The federal Obamacare website has earned plenty of attention in recent weeks, but probably not the kind administration officials envisioned when they hired public relations firms to help promote HealthCare.gov.
The overall Obamacare public relations push began years ago, ranging from contracts for tens of millions of dollars to major firms to a subcontract for about $1 million to a media-buying firm with little or no track record of federal contracting whose founder has deep Democratic ties.
Federal records show D.C.-based Buying Time LLC won a $1.1 million award through the Recovery Act to conduct a "paid online campaign designed to drive consumers who need help with insurance issues to the Consumer Assistance Program (CAP) Map page on HealthCare.gov."
Neither the company's founder nor administration officials would discuss why the firm was hired.
The company's founder, Cathie Herrick, a veteran media buyer who, along with her firm, has worked with the Democratic National Committee and Democratic presidential campaigns, confirmed her company received a subcontract but referred questions about its work to the Centers for Medicare and Medicaid Services (CMS).
The prime contractor on the award, Ketchem Inc., likewise referred questions to CMS.
A CMS spokeswoman initially said agency officials were looking into questions from The Washington Times about how and why the company was hired. But officials failed to respond despite repeated follow-up inquiries spanning several days.
Pete Sepp of the National Taxpayers Union said that it's hardly unusual anymore for the government to spend "big bucks" on outside public relations and advertising firms to promote presidential initiatives, noting that President George W. Bush's administration likewise used tax dollars to tout the arrival of the Medicare prescription drug benefit.
"How ironic that while the Affordable Care Act is being blamed for slowing job creation outside the Beltway, the law is offering plenty of job opportunities to firms inside the Beltway willing to promote it," Mr. Sepp said.
The subcontract to Buying Time represents just a small slice of the tens of millions of dollars being spent by the administration to tout Obamacare. It's unclear how much if any of the subcontract to Buying Time was invoiced, but project reports say the contract work involved "paid and earned media campaign to increase awareness of and enrollment in the Pre-Existing Condition Insurance Plan."
Overall, administration officials say, outreach efforts are important to ensure Americans know about their options under Obamacare. Health and Human Services Secretary Kathleen Sebelius said at a Senate hearing that she was "incredibly disappointed" that her budget requests for more outreach resources were denied.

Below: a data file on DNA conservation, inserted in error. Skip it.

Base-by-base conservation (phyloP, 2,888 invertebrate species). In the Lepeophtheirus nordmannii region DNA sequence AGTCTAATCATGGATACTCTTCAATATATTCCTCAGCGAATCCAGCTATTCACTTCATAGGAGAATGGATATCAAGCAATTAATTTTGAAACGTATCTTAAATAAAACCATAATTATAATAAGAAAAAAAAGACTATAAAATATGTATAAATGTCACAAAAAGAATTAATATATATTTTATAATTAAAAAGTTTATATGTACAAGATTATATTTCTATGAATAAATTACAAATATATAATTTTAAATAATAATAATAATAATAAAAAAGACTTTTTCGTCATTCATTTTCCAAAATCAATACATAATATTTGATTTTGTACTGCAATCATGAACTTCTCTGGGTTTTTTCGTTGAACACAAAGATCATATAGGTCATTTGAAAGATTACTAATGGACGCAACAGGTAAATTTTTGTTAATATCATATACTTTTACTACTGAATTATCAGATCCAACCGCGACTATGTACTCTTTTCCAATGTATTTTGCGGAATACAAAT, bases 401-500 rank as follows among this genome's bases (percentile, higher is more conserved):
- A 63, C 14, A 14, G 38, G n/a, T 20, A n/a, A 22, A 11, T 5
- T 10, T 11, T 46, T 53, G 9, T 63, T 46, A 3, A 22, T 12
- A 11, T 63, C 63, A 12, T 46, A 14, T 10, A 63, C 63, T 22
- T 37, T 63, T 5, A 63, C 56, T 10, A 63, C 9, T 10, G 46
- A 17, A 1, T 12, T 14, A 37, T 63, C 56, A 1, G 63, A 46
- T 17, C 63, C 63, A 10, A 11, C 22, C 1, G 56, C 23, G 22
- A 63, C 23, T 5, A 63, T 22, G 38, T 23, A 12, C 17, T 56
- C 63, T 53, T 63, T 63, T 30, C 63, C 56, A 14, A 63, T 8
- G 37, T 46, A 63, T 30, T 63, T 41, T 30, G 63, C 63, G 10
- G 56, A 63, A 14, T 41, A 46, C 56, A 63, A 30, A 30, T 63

Last year, Republicans criticized the administration for hiring public relations firm Porter Novelli under a $20 million contract.
"With out-of-control deficits, it is unacceptable to squander taxpayer money on what is essentially political propaganda," Rep. Tom Cole, Oklahoma Republican, said in a statement at the time.
Republicans stepped up their criticism of the glitch-prone website Tuesday.
"The failure of the Obamacare website is emblematic of the larger failure of Obamacare and of the kind of problems we can expect if Washington Democrats continue their stubborn defense of this partisan law," Senate Minority Leader Mitch McConnell, Kentucky Republican, said in a statement Tuesday on the Senate floor.
Meanwhile, Rep. Darrell E. Issa, California Republican and chairman of the House Oversight and Government Reform Committee, announced Tuesday that he issued a subpoena for records from a contractor that worked on the site, citing concerns about data security.
The Buying Time subcontract isn't the first stimulus money the administration has spent for public relations and ad purposes.
The Times reported last year that nearly a half-million dollars in federal stimulus funds were spent on a public relations firm to run more than 100 spots on MSNBC shows hosted by Rachel Maddow and Keith Olbermann to tout the administration's green job training efforts.
The Times in 2011 traced how nearly $1 million in broadband funding went to help produce an online soap opera co-starring Billy Dee Williams, which officials said would help provide an incentive for people to connect to the Internet.
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